Welcome Mythsters! Unfortunately, Jaz recently dislocated her shoulder and Anike is down with the flu, so you’re stuck with me (Koji) for the blog this week. Please send some well-wishes their way so they can be healthy and strong for our next podcast.
When we get to areas that have real, large serpents, such as the Congo River Basin, it’s impossible to talk about dragon legends without going into some aspects of serpent worship. Specifically, I want to talk a bit about python worship in Africa, since the potential size of pythons give them the most dragonesque appearance of snakes.
I covered some python worship and cryptids in last months patreon post, but there is definitely a lot more serpent mythology to cover in Africa. First, I want to look at the San in North-Western Botswana.
Python Worship by the San in North-Western Botswana
Python worship is spread across the entire continent of Africa. Each area practices in different ways. In some areas, people would be put to death for killing a python. In other areas, pythons are given their own hut and priest or priestess who feeds them tethered animals or sacred milk. While each area has some interesting variations on python worship, one of the most interesting is North-western Botswana. This isn’t because of what the San people do now, but because of how long their rituals have been going on.
The python is one of the San’s most important animals. According to their creation myth, mankind descended from the python and the ancient, arid streambeds around the hills are said to have been created by the python as it circled the hills in its ceaseless search for water.
Researchers have found a large rock, about six meters long by two meters tall, with man-made indentations that make the rock look like a serpent. They began excavations at the mouth of the serpent and have found many arrowheads, taken from hundreds of kilometers away, that were “sacrificed” to the serpent. The red ones were burned, all others just buried. Dating has placed this ritual at around 70,000 years old. Inside the cave was a small chamber, where it is believed shaman would hide to talk to worshipers. This may be one of the oldest ritualistic sites in the world, which is just amazing.
The next being I want to talk about is the Mamlambo, which is sort of a cryptid and sort of a mythical creature. Furthermore, one name shares a lot of different tales, depending on where you are. The name might sound familiar because way back when the Mythsterhood started, Anike reviewed The Last of Her Kind, by Mame Bougouma Diene, which featured a mamlambo. You can find Anike’s review here.
In South African and Zulu legend, the Mamlambo is known as the brain sucker. It eats people’s faces to consume their brains, which is pretty gruesome. Supposedly it can be found in the Mzintlava River and the Umzimlava River. It is said to be 6-7 feet in length, with a long tail, four legs, the body of a crocodile, a serpent’s neck, and a horse’s head. Some accounts say the creature is bioluminescent or that it has two gleaming green eyes that can mesmerize people. But honestly, if I saw that creature, I don’t think I would need any magic to be mesmerized.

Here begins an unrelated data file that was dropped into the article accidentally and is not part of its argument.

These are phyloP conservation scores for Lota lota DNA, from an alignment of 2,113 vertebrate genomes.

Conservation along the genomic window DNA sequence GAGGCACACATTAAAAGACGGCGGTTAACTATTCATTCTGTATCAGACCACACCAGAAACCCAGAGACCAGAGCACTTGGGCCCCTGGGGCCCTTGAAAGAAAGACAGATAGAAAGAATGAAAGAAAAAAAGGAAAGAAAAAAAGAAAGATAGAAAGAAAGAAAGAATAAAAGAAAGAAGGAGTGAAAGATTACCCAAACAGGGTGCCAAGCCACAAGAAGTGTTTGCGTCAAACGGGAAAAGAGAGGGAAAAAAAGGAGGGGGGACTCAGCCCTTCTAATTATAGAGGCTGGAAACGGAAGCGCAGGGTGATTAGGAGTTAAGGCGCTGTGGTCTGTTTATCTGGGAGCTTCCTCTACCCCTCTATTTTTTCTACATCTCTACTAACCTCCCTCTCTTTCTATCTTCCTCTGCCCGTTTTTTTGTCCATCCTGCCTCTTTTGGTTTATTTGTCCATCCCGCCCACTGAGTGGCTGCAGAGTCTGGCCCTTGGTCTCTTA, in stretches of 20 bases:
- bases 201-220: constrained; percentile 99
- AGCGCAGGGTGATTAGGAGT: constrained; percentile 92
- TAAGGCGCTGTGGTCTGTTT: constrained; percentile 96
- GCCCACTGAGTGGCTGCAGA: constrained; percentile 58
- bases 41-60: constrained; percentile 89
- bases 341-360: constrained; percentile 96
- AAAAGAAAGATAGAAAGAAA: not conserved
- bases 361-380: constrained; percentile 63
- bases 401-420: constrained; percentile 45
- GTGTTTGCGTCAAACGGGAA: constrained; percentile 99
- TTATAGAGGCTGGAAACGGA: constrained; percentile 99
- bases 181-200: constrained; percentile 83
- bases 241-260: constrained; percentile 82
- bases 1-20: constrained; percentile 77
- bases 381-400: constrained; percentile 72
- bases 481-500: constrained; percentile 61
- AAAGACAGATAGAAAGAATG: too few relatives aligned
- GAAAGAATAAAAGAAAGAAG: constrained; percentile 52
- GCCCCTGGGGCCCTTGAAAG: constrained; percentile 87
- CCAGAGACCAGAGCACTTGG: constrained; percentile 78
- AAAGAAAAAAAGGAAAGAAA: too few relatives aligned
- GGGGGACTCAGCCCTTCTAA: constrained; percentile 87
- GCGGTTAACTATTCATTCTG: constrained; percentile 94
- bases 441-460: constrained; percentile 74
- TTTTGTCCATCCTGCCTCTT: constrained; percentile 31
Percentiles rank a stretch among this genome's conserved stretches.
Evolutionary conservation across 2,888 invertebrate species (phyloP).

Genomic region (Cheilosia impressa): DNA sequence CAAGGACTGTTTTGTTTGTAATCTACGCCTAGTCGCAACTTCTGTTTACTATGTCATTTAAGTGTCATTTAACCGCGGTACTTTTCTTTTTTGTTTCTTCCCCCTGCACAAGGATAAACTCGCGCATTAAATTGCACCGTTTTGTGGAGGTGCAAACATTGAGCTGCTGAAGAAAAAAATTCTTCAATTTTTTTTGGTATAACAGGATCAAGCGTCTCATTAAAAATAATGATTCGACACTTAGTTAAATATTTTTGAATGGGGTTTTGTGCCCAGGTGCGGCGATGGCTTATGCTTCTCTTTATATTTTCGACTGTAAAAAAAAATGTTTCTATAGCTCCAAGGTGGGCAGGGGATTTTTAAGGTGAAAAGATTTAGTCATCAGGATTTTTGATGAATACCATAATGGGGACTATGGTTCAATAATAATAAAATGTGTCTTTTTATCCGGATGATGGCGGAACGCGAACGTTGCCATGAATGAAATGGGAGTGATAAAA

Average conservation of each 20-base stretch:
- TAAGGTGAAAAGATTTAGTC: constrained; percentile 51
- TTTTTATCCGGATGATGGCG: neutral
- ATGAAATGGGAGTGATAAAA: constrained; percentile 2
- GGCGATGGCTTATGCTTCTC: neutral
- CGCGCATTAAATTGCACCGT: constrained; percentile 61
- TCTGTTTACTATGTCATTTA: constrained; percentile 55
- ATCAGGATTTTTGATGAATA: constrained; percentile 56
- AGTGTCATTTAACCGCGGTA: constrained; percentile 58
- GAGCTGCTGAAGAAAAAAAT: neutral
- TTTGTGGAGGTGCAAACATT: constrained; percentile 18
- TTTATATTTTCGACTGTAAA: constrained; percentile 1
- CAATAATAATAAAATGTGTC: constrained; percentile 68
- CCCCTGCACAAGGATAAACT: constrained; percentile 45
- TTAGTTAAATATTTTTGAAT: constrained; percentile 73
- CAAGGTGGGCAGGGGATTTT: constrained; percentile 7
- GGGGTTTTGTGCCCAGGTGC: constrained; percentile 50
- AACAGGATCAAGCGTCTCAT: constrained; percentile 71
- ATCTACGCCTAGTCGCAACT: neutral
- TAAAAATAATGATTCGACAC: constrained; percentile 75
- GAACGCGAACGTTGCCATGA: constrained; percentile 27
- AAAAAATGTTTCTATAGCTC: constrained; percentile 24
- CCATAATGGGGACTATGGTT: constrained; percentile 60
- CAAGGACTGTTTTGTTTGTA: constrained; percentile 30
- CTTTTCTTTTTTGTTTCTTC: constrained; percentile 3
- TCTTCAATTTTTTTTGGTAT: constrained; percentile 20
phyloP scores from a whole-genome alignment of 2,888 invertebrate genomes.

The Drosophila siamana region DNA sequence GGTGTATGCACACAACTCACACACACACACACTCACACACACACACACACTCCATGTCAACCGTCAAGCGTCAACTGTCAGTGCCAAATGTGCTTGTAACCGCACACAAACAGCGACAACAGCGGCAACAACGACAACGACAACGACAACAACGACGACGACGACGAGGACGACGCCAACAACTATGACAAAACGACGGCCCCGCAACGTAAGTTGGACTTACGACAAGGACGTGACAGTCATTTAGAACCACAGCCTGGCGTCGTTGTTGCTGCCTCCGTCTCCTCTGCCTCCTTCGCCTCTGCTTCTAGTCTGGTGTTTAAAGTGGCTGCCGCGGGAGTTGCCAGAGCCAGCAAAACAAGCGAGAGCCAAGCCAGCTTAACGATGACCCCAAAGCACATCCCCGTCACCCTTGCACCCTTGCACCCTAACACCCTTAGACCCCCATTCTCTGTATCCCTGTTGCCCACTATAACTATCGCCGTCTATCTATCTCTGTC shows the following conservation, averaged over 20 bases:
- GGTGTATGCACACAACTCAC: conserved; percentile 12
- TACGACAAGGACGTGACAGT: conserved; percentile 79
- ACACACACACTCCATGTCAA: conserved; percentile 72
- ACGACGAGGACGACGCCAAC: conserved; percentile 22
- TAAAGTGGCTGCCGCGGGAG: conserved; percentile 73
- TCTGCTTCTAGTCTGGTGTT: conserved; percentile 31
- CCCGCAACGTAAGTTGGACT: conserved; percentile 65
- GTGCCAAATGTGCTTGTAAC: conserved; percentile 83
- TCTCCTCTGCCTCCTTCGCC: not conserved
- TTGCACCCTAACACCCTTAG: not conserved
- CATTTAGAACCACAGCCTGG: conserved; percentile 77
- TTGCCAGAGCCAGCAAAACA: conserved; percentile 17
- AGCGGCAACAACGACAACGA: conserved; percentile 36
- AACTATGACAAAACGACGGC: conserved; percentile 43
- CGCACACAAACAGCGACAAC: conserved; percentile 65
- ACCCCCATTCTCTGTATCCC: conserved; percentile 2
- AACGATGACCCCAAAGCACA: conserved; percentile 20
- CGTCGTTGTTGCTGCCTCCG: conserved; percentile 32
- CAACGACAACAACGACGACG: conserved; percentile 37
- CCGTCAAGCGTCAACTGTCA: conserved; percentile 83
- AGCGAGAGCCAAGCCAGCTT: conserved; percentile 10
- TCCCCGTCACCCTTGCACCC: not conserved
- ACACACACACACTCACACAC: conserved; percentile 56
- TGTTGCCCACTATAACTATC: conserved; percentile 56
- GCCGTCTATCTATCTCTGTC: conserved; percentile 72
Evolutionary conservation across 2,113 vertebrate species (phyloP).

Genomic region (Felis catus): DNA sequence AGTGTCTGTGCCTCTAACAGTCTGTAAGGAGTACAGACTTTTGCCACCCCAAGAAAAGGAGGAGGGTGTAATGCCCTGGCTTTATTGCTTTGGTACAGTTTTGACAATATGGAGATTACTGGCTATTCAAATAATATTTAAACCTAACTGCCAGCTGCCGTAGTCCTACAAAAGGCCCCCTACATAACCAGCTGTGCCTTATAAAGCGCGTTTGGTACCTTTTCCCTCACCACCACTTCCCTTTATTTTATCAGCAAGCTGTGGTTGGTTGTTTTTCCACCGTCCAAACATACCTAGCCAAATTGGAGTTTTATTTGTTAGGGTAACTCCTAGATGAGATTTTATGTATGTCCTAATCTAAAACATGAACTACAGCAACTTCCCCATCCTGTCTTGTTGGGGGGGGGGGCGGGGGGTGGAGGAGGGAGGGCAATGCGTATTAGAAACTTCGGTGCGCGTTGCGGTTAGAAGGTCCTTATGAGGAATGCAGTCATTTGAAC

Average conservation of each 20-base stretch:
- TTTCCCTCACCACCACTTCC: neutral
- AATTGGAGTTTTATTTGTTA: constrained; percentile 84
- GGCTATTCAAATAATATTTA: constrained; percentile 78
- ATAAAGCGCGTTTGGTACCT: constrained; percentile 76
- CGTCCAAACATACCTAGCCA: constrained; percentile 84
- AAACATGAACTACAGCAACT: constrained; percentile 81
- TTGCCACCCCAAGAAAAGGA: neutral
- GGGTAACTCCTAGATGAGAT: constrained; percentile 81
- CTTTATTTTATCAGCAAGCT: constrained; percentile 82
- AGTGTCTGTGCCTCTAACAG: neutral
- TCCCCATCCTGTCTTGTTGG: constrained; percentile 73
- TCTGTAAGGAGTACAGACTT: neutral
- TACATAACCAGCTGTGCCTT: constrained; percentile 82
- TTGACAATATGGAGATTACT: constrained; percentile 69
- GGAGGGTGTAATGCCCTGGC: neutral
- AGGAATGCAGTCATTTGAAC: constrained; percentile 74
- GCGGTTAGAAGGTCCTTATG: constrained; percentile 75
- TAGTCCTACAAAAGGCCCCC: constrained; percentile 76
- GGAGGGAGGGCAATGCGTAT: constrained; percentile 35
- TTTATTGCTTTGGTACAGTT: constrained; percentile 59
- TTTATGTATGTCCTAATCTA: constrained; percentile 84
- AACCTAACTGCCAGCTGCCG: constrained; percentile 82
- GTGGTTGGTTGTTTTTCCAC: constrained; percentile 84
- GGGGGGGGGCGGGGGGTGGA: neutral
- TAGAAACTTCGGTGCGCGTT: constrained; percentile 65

But continuing to look up the Mamlambo, I got some very conflicting stories that don’t involve a fierce, brain-sucking cryptid. Instead, Mamlambo takes the form of a large python. Supposedly they bring fortune to anyone who takes care of it. It can grant money, an increase in livestock, and other riches. Sometimes the Mamlambo will come to a person or family on their own, but most often people have to seek it out by going to a traditional doctor who will give them specific instructions for attracting and caring for the Mamlambo.
Of course, this change of luck doesn’t come without a cost. The mamlambo requires regular sacrifices. The owner might have to go without a car or clothes, without a wife, or even sacrifice their children to the serpent. If the owner of the snake forgets one of their regular sacrifices, the snake will destroy the whole family, starting with the children and leaving the owner for last.
Unfortunately, once you have a mamlambo, it’s not easy to get rid of. It will be with you for the rest of your life, and even attach itself to your children once you have died. There are two ways to get rid of a mamlambo. One way is a ritual slaughtering that involves folding the carcass in its skin and throwing it away. The other method is to transfer the serpent to someone else, who usually has to accept it willingly. This results in people tricking others to take their mamlambo from them.
As a final note of the mamlambo, some people have described it as the goddess of the rivers. Supposedly, she can take the shape of a beautiful woman and has been known to take some men as her lover. Of course, they are then under her command, and she can be quite jealous of them.
Finally this week, I want to give just a glimpse at the Nyuvwira, also known as the Inifwira, depending on where you’re from. It is said to be found in Malawi and in the mines of South Africa. This is a super cool serpent that is supposedly huge. How huge? I’m not really sure, but way bigger than a human, and it has eight heads. This snake lives underground, where it generates electricity. It moves locations once every 200 years or so, causing death and disaster as it moves.
Even when the nyuvwira is underground, it can make planes flying overhead crash, and if a person carries the skin of a nyuvwira on a plane, the plane won’t start. (Which I suppose is better than crashing?)
Nyuvwira need to be killed in a ritual manner. People need to build a spiral hut and line it with razors. They then lure the snake in by ringing bells, and it cuts itself.
And that, my dear Mythsters, is all I have for you today. Next, we’ll be heading up to Eastern Europe.